Over the past decades, such concepts as “male and female professions” have undergone strong changes. If earlier women worked as waitress, seamstresses, cosmetologists, now in these professions they are fiercely competing with representatives of the stronger sex. Football, boxing, weightlifting, and so on were exclusively reserved for men, but now…
According to the State Statistics Committee of Turkmenistan, 45.8% of the employed in the country’s economy are women. At the same time, society representatives of the fair sex are mostly engaged in social activities – health care, education, social security, culture and art, the recreation and entertainment industry.
Men are mainly engaged in those types of economic activity where more difficult and, to some extent, dangerous work prevails – mining and quarrying, construction, transport, cargo storage, etc. For obvious reasons, jobs associated with dangerous and harmful factors are more highly paid.
Precisely, this employees’ distribution according to the branches of economy has determined the ratio of women’s wages to men’s wages, which in the last five years has been on average at the level of 85-90% in Turkmenistan – that is, the gap is 10-15%.
Is it too much or little? Let’s make some comparisons.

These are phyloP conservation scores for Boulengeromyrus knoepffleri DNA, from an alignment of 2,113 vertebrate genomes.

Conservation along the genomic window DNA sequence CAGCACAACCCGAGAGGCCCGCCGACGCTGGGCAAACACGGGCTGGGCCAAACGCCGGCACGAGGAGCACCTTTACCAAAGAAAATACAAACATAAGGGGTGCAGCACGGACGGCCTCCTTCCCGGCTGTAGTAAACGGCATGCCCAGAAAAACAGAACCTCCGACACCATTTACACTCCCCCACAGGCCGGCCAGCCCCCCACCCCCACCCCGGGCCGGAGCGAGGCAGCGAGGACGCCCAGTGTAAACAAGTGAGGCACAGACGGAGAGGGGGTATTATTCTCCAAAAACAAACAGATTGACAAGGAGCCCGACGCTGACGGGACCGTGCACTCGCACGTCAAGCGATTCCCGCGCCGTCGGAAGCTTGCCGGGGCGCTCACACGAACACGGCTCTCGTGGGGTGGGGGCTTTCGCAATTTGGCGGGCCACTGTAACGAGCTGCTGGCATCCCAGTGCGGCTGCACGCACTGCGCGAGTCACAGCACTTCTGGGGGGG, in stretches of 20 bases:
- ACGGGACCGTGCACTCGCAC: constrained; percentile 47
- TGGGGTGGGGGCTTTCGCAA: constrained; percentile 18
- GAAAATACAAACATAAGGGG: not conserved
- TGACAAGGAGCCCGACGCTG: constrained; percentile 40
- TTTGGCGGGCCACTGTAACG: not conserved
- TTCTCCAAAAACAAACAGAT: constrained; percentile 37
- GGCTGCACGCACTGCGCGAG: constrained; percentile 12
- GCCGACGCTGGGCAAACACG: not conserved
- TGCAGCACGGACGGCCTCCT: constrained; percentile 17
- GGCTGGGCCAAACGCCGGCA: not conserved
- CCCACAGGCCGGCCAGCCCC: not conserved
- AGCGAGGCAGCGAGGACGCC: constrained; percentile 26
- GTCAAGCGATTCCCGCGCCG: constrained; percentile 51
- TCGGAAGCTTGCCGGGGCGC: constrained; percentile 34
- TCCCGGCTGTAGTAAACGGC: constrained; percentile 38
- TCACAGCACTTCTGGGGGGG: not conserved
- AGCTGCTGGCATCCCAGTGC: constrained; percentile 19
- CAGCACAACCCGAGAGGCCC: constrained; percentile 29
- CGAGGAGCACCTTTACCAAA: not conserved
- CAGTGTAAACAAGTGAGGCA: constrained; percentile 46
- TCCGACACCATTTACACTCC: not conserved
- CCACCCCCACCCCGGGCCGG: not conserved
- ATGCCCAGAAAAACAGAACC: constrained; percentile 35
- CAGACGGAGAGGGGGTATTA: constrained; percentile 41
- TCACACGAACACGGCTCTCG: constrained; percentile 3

According to Internet resources (news.eurabota.ua) the lowest gap is observed in the countries of Europe, namely in Eastern and Western Europe. In the UK, Belgium and the Netherlands, women earn 14-17% less than men.
In Germany, the gap is 22%.
Russian men earn almost 30% more than women. This was reported by RIA Novosti with reference to the voluntary national review of Russia’s achievement of the UN Sustainable Development Goals.
The biggest wage inequality is found in Brazil and India, where women earn 35-36% less than men.
And according to the International Labor Organization (Global Wage Report 2018/2019 What lies behind gender pay gaps, ILO), the global gender pay gap is about 16%. These calculations are based on data from 73 countries, which account for about 80% of the world’s workforce.
The average gender pay gap ranges from 34% in Pakistan to minus 10.3% in the Philippines.
Does the fairer sex living in this country indeed earn more than their men? If so, it’s time for courageous Filipinos to start fighting for their gender rights!
The main global problem remains the lack of representation of women in power. According to the criterion of participation in political activity, the gender gap remains the largest – 77.1%.
As for Turkmenistan, women in this country are employed in almost all sectors of the economy. They are part of the government, make up a third of the parliament and almost a quarter of the leadership corps, leading enterprises and organizations regardless of the form of ownership.